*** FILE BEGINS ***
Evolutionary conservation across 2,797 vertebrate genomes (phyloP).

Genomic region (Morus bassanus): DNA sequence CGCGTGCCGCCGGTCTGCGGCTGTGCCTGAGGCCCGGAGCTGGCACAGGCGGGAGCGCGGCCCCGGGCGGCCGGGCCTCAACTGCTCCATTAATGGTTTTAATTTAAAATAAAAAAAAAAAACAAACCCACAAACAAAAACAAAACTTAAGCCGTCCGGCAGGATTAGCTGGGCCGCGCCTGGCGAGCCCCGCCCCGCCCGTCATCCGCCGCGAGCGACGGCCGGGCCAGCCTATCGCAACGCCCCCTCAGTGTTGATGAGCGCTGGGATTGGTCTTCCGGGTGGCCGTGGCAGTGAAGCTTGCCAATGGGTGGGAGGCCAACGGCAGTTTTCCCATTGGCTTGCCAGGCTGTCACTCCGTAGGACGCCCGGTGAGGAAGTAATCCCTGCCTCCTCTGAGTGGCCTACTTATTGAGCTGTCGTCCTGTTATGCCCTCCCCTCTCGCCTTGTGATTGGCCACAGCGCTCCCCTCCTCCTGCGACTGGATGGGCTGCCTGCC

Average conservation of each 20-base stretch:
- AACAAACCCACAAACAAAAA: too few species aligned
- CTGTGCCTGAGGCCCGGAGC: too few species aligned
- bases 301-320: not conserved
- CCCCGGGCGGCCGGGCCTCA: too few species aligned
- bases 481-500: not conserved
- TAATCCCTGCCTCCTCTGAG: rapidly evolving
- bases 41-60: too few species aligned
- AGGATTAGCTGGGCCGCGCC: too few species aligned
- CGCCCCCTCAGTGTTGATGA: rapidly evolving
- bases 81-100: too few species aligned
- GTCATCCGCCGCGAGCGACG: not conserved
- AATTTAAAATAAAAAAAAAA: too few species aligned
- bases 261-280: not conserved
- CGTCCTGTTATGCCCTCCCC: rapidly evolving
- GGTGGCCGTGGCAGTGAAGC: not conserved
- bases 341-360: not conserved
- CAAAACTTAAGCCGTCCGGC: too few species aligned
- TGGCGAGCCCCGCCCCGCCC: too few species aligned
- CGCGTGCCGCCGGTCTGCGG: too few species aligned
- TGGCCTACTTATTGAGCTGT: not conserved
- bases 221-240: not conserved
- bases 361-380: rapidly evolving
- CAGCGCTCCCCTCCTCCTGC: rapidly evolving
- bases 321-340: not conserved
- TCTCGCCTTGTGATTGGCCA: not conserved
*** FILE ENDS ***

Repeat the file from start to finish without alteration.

Evolutionary conservation across 2,797 vertebrate genomes (phyloP).

Genomic region (Morus bassanus): DNA sequence CGCGTGCCGCCGGTCTGCGGCTGTGCCTGAGGCCCGGAGCTGGCACAGGCGGGAGCGCGGCCCCGGGCGGCCGGGCCTCAACTGCTCCATTAATGGTTTTAATTTAAAATAAAAAAAAAAAACAAACCCACAAACAAAAACAAAACTTAAGCCGTCCGGCAGGATTAGCTGGGCCGCGCCTGGCGAGCCCCGCCCCGCCCGTCATCCGCCGCGAGCGACGGCCGGGCCAGCCTATCGCAACGCCCCCTCAGTGTTGATGAGCGCTGGGATTGGTCTTCCGGGTGGCCGTGGCAGTGAAGCTTGCCAATGGGTGGGAGGCCAACGGCAGTTTTCCCATTGGCTTGCCAGGCTGTCACTCCGTAGGACGCCCGGTGAGGAAGTAATCCCTGCCTCCTCTGAGTGGCCTACTTATTGAGCTGTCGTCCTGTTATGCCCTCCCCTCTCGCCTTGTGATTGGCCACAGCGCTCCCCTCCTCCTGCGACTGGATGGGCTGCCTGCC

Average conservation of each 20-base stretch:
- AACAAACCCACAAACAAAAA: too few species aligned
- CTGTGCCTGAGGCCCGGAGC: too few species aligned
- bases 301-320: not conserved
- CCCCGGGCGGCCGGGCCTCA: too few species aligned
- bases 481-500: not conserved
- TAATCCCTGCCTCCTCTGAG: rapidly evolving
- bases 41-60: too few species aligned
- AGGATTAGCTGGGCCGCGCC: too few species aligned
- CGCCCCCTCAGTGTTGATGA: rapidly evolving
- bases 81-100: too few species aligned
- GTCATCCGCCGCGAGCGACG: not conserved
- AATTTAAAATAAAAAAAAAA: too few species aligned
- bases 261-280: not conserved
- CGTCCTGTTATGCCCTCCCC: rapidly evolving
- GGTGGCCGTGGCAGTGAAGC: not conserved
- bases 341-360: not conserved
- CAAAACTTAAGCCGTCCGGC: too few species aligned
- TGGCGAGCCCCGCCCCGCCC: too few species aligned
- CGCGTGCCGCCGGTCTGCGG: too few species aligned
- TGGCCTACTTATTGAGCTGT: not conserved
- bases 221-240: not conserved
- bases 361-380: rapidly evolving
- CAGCGCTCCCCTCCTCCTGC: rapidly evolving
- bases 321-340: not conserved
- TCTCGCCTTGTGATTGGCCA: not conserved